What is Oculomotor Dysfunction?

There are six muscles around each eye. These six muscles work together in an extremely sophisticated manner in order to accurately control eye movements. Oculomotor Dysfunction occurs when these muscles are not properly coordinated. The causes of Oculomotor Dysfunction range from slow development to disease of the central nervous system. An eye exam easily diagnoses this condition.

If one’s oculomotor muscles are ineffective, he may have difficulty reading–he may easily lose his place or repeat sentences. People with this condition may also have difficulty with balance, depth perception, sports, or hand eye coordination. Virtually every task requires good control of eye movements.

Eye movements essential to proper eye function include:

  • Smooth Pursuits – the ability to stabilize gaze and follow a moving object with the eyes accurately;
  • Saccades - the ability to jump your eyes from one target to another accurately.Saccades are necessary for tracking skills while reading or copying information. In order to process visual information properly, the eyes must move smoothly and quickly from one object to another. Saccades are crucial to the ability of the visual system to perceive and interpret images. When smoothly tracking with the eyes, the eyes must also be able to cross the midline of the body without hesitation;
  • Convergence/Divergence – the ability of the eyes to move inward/outward in order to focus on an object as it moves near/far. To look at an object close up, the eyes rotate towards each other (convergence), while for an object farther away they rotate away from each other (divergence). These movements are crucial for near point gaze shifting, such as reading, and for far point gaze shifting, such as copying from the board.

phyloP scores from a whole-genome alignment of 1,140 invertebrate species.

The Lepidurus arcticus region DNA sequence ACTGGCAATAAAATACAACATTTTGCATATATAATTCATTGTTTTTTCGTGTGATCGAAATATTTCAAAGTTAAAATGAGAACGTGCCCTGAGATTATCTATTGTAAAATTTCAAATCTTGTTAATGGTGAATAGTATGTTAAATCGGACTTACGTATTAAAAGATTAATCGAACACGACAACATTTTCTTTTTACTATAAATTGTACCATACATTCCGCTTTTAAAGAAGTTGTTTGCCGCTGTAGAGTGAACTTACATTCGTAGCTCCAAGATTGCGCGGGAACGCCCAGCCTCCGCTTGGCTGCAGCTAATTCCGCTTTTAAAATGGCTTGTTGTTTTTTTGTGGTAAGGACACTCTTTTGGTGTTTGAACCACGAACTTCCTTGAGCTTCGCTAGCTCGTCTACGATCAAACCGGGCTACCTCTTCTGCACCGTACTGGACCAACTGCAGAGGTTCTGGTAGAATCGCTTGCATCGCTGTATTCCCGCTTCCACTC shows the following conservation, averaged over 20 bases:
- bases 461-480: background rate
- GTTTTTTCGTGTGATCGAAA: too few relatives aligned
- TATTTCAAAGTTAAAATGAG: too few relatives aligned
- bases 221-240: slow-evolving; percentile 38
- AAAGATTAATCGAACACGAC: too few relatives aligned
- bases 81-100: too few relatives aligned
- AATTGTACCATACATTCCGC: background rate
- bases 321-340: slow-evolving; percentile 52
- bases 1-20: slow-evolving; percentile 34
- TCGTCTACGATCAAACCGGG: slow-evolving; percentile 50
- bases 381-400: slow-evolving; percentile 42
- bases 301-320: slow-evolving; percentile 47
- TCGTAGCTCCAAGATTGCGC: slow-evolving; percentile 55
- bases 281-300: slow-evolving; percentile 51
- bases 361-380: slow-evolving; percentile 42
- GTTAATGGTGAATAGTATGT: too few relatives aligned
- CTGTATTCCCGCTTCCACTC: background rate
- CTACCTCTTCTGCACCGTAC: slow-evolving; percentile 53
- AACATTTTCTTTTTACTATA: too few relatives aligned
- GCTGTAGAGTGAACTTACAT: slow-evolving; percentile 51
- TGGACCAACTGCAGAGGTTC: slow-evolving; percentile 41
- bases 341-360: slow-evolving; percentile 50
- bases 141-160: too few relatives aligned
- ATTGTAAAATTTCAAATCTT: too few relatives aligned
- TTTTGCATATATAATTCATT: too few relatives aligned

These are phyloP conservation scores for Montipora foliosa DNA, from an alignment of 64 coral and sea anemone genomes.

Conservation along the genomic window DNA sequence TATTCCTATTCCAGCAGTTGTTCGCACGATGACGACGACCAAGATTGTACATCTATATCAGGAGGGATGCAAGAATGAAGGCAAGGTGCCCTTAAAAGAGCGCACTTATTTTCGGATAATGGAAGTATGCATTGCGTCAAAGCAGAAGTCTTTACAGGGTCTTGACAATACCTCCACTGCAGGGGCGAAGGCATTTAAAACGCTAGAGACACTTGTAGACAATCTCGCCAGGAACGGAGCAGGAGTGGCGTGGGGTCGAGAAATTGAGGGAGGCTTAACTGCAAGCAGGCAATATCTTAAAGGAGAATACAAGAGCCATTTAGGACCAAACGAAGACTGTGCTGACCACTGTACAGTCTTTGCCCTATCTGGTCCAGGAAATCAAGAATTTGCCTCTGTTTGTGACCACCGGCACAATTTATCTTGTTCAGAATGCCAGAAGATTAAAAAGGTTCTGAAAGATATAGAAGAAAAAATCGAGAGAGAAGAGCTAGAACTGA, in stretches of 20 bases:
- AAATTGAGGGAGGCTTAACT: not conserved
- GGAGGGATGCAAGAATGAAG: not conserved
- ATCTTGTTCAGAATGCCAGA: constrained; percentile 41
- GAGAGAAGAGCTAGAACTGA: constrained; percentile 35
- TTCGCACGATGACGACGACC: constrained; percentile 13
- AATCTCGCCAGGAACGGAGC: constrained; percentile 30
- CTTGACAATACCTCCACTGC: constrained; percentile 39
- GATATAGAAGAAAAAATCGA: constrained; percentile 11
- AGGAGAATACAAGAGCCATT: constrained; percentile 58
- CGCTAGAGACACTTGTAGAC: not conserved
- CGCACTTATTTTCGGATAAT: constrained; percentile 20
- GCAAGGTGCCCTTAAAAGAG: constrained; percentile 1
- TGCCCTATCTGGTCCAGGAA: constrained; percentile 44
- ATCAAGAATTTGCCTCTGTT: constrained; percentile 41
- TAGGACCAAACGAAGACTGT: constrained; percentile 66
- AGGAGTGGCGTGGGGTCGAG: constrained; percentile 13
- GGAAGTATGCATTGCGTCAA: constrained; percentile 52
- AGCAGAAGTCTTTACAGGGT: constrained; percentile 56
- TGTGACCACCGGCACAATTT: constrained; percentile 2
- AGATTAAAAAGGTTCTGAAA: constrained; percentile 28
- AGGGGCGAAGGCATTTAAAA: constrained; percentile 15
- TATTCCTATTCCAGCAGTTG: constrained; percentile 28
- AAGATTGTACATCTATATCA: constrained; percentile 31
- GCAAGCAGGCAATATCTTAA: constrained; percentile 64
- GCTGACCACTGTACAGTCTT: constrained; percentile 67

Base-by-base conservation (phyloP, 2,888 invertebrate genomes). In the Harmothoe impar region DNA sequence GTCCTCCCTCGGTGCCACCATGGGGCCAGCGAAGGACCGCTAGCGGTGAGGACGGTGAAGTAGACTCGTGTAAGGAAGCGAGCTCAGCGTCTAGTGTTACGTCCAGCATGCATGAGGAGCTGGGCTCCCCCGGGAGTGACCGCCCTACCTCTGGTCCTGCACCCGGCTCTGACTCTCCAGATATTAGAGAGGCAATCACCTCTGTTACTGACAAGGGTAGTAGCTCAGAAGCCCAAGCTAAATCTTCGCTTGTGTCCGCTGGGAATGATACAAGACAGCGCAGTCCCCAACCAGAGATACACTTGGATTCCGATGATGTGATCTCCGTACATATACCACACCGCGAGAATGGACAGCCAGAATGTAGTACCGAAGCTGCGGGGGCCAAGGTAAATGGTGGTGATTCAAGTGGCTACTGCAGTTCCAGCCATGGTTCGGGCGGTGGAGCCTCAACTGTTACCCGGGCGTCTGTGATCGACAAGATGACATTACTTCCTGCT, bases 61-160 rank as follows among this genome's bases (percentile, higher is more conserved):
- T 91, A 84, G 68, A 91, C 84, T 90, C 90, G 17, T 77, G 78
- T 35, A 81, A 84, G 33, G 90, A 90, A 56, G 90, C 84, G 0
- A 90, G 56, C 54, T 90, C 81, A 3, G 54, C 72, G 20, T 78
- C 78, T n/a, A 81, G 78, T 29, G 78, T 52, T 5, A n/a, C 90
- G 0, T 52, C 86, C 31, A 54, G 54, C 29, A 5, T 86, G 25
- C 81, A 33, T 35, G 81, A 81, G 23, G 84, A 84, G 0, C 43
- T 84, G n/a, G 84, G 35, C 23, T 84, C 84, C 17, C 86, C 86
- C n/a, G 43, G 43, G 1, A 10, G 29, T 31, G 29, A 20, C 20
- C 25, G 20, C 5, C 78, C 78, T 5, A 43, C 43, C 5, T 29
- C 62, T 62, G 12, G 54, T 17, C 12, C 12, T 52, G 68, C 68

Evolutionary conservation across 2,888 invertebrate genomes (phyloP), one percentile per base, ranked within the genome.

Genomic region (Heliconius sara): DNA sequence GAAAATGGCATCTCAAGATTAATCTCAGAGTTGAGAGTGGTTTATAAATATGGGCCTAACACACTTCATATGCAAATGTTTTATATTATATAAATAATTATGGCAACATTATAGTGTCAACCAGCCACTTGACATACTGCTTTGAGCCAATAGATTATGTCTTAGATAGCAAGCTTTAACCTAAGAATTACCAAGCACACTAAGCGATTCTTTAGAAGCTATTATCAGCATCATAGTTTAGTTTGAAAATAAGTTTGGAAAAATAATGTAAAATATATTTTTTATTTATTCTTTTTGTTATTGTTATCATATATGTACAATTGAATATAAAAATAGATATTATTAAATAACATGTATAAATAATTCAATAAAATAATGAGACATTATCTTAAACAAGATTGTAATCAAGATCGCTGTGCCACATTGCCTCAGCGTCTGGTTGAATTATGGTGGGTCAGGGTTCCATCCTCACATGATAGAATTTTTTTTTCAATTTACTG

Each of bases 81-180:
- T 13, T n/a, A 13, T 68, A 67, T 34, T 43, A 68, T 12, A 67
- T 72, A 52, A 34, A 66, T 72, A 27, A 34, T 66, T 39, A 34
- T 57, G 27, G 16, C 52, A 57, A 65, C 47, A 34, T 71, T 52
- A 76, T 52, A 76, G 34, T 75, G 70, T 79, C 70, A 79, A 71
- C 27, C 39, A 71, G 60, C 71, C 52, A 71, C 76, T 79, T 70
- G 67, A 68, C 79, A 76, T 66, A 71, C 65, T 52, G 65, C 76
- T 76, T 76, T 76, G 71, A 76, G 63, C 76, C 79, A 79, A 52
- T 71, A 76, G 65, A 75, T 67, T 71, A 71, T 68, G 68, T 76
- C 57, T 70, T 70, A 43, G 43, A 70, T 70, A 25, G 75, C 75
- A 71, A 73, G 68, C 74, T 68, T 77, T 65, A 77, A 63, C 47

What are some symptoms of oculomotor dysfunction?

If your child is having a hard time consciously controlling the movements of his eye or eyes, some of the resulting signs and symptoms can appear:

  • Increased activity level
  • Difficulty with visual attention
  • Decreased visual perception
  • Poor visual attention to detail
  • Poor visual memory
  • Difficulties copying from his paper or from the board to his paper
  • Difficulties concentrating and maintaining attention on school work/an activity (i.e. drawing, coloring, cutting, puzzles, reading, writing, etc.) in front of him
  • Difficulties scanning when trying to find objects in competing backgrounds (i.e. finding his shoes in a messy room).
  • Reduced efficiency and/or productivity
  • Loss of place, repetition, and/or omission of words and/or lines of print while reading
  • Spatial disorientation
  • Need to utilize a marker in order to avoid loss of place
  • Distractibility while performing visually demanding tasks
  • Diminished accuracy
  • Difficulty sustaining near visual function
  • General fatigue
  • Abnormal postural adaptation/abnormal working distance
  • Incoordination/clumsiness
  • Inaccurate/inconsistent/poor work product
  • Inaccurate eye-hand coordination

Our approach at North Shore Pediatric Therapy

When oculomotor control issues are detected, our occupational therapist will first refer your child to a developmental optometrist for definitive testing and a prescribed treatment plan for improving his ocular skills. We then design a specific treatment regimen which not only alleviates symptoms, but addresses any underlying conditions that may exist. Oculomotor dysfunction is most often due to a faulty development of muscle control, so a program of coordinating or strengthening activities is prescribed in a vision therapy program. Many ocular motor dysfunctions require optometric vision therapy/orthoptics to develop accurate and effective eye teaming, as this condition rarely resolves when left untreated. Treatment duration depends on the particular patient’s condition. At the conclusion of the active treatment regimen, periodic follow-up evaluations are required. We may even prescribe therapeutic lenses to assist in maintaining long-term stability.